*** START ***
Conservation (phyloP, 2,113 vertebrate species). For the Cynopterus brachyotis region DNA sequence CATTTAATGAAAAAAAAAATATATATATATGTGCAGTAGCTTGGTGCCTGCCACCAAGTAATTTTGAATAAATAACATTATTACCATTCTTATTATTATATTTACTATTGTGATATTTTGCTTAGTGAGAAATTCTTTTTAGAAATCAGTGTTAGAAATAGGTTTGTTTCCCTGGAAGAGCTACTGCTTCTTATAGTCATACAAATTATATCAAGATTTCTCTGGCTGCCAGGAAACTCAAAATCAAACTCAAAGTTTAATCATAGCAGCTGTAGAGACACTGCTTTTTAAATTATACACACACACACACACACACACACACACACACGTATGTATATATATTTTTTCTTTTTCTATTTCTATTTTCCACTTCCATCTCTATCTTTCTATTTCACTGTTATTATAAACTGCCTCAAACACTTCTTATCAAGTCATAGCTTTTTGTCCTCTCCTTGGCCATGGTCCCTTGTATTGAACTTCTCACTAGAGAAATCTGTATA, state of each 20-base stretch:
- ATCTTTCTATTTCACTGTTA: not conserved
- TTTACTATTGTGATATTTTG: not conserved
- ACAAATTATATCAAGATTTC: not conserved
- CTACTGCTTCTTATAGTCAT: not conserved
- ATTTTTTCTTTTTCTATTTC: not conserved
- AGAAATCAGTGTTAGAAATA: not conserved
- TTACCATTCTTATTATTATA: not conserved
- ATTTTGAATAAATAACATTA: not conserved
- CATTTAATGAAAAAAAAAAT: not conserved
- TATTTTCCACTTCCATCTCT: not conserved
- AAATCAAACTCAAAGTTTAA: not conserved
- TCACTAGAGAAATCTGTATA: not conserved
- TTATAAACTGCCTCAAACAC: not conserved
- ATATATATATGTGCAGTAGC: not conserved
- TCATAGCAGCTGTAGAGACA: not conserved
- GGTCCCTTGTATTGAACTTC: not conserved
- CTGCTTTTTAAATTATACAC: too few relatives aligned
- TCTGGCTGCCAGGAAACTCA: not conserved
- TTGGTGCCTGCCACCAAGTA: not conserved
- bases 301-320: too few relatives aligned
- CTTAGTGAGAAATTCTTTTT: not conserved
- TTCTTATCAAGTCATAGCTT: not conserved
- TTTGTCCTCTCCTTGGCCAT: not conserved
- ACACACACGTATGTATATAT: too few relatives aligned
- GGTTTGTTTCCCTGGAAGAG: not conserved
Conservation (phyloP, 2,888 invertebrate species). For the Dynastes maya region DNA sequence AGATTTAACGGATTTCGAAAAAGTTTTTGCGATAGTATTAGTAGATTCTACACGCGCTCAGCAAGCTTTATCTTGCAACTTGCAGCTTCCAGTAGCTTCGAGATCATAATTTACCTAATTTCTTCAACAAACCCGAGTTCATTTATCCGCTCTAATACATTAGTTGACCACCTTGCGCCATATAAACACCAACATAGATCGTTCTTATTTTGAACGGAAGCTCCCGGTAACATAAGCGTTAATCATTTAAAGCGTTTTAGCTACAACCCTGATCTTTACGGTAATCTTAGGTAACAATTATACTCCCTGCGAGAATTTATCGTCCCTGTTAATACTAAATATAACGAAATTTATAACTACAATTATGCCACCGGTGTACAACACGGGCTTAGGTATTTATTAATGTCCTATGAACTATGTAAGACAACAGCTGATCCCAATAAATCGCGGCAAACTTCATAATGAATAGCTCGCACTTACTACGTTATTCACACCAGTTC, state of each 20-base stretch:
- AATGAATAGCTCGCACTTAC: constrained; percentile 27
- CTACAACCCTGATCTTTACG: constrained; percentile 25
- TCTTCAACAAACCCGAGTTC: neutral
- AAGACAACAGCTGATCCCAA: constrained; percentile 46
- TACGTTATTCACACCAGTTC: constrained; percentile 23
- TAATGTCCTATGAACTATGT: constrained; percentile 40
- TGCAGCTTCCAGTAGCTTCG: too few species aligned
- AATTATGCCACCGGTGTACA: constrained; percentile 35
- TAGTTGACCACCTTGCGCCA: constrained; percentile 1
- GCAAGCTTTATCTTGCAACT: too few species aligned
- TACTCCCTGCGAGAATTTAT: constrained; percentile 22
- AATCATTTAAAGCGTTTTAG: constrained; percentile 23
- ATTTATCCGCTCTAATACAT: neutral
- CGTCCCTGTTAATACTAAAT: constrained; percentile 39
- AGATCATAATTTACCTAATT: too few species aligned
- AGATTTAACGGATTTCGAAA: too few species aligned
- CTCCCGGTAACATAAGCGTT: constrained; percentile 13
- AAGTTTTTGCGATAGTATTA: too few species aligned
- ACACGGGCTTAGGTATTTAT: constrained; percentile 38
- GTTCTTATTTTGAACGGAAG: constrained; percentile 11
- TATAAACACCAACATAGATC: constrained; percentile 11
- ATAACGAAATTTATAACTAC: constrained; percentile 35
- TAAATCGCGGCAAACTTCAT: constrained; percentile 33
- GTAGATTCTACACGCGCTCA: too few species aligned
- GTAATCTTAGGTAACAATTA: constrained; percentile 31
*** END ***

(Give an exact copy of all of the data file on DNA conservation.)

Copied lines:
Conservation (phyloP, 2,113 vertebrate species). For the Cynopterus brachyotis region DNA sequence CATTTAATGAAAAAAAAAATATATATATATGTGCAGTAGCTTGGTGCCTGCCACCAAGTAATTTTGAATAAATAACATTATTACCATTCTTATTATTATATTTACTATTGTGATATTTTGCTTAGTGAGAAATTCTTTTTAGAAATCAGTGTTAGAAATAGGTTTGTTTCCCTGGAAGAGCTACTGCTTCTTATAGTCATACAAATTATATCAAGATTTCTCTGGCTGCCAGGAAACTCAAAATCAAACTCAAAGTTTAATCATAGCAGCTGTAGAGACACTGCTTTTTAAATTATACACACACACACACACACACACACACACACACGTATGTATATATATTTTTTCTTTTTCTATTTCTATTTTCCACTTCCATCTCTATCTTTCTATTTCACTGTTATTATAAACTGCCTCAAACACTTCTTATCAAGTCATAGCTTTTTGTCCTCTCCTTGGCCATGGTCCCTTGTATTGAACTTCTCACTAGAGAAATCTGTATA, state of each 20-base stretch:
- ATCTTTCTATTTCACTGTTA: not conserved
- TTTACTATTGTGATATTTTG: not conserved
- ACAAATTATATCAAGATTTC: not conserved
- CTACTGCTTCTTATAGTCAT: not conserved
- ATTTTTTCTTTTTCTATTTC: not conserved
- AGAAATCAGTGTTAGAAATA: not conserved
- TTACCATTCTTATTATTATA: not conserved
- ATTTTGAATAAATAACATTA: not conserved
- CATTTAATGAAAAAAAAAAT: not conserved
- TATTTTCCACTTCCATCTCT: not conserved
- AAATCAAACTCAAAGTTTAA: not conserved
- TCACTAGAGAAATCTGTATA: not conserved
- TTATAAACTGCCTCAAACAC: not conserved
- ATATATATATGTGCAGTAGC: not conserved
- TCATAGCAGCTGTAGAGACA: not conserved
- GGTCCCTTGTATTGAACTTC: not conserved
- CTGCTTTTTAAATTATACAC: too few relatives aligned
- TCTGGCTGCCAGGAAACTCA: not conserved
- TTGGTGCCTGCCACCAAGTA: not conserved
- bases 301-320: too few relatives aligned
- CTTAGTGAGAAATTCTTTTT: not conserved
- TTCTTATCAAGTCATAGCTT: not conserved
- TTTGTCCTCTCCTTGGCCAT: not conserved
- ACACACACGTATGTATATAT: too few relatives aligned
- GGTTTGTTTCCCTGGAAGAG: not conserved
Conservation (phyloP, 2,888 invertebrate species). For the Dynastes maya region DNA sequence AGATTTAACGGATTTCGAAAAAGTTTTTGCGATAGTATTAGTAGATTCTACACGCGCTCAGCAAGCTTTATCTTGCAACTTGCAGCTTCCAGTAGCTTCGAGATCATAATTTACCTAATTTCTTCAACAAACCCGAGTTCATTTATCCGCTCTAATACATTAGTTGACCACCTTGCGCCATATAAACACCAACATAGATCGTTCTTATTTTGAACGGAAGCTCCCGGTAACATAAGCGTTAATCATTTAAAGCGTTTTAGCTACAACCCTGATCTTTACGGTAATCTTAGGTAACAATTATACTCCCTGCGAGAATTTATCGTCCCTGTTAATACTAAATATAACGAAATTTATAACTACAATTATGCCACCGGTGTACAACACGGGCTTAGGTATTTATTAATGTCCTATGAACTATGTAAGACAACAGCTGATCCCAATAAATCGCGGCAAACTTCATAATGAATAGCTCGCACTTACTACGTTATTCACACCAGTTC, state of each 20-base stretch:
- AATGAATAGCTCGCACTTAC: constrained; percentile 27
- CTACAACCCTGATCTTTACG: constrained; percentile 25
- TCTTCAACAAACCCGAGTTC: neutral
- AAGACAACAGCTGATCCCAA: constrained; percentile 46
- TACGTTATTCACACCAGTTC: constrained; percentile 23
- TAATGTCCTATGAACTATGT: constrained; percentile 40
- TGCAGCTTCCAGTAGCTTCG: too few species aligned
- AATTATGCCACCGGTGTACA: constrained; percentile 35
- TAGTTGACCACCTTGCGCCA: constrained; percentile 1
- GCAAGCTTTATCTTGCAACT: too few species aligned
- TACTCCCTGCGAGAATTTAT: constrained; percentile 22
- AATCATTTAAAGCGTTTTAG: constrained; percentile 23
- ATTTATCCGCTCTAATACAT: neutral
- CGTCCCTGTTAATACTAAAT: constrained; percentile 39
- AGATCATAATTTACCTAATT: too few species aligned
- AGATTTAACGGATTTCGAAA: too few species aligned
- CTCCCGGTAACATAAGCGTT: constrained; percentile 13
- AAGTTTTTGCGATAGTATTA: too few species aligned
- ACACGGGCTTAGGTATTTAT: constrained; percentile 38
- GTTCTTATTTTGAACGGAAG: constrained; percentile 11
- TATAAACACCAACATAGATC: constrained; percentile 11
- ATAACGAAATTTATAACTAC: constrained; percentile 35
- TAAATCGCGGCAAACTTCAT: constrained; percentile 33
- GTAGATTCTACACGCGCTCA: too few species aligned
- GTAATCTTAGGTAACAATTA: constrained; percentile 31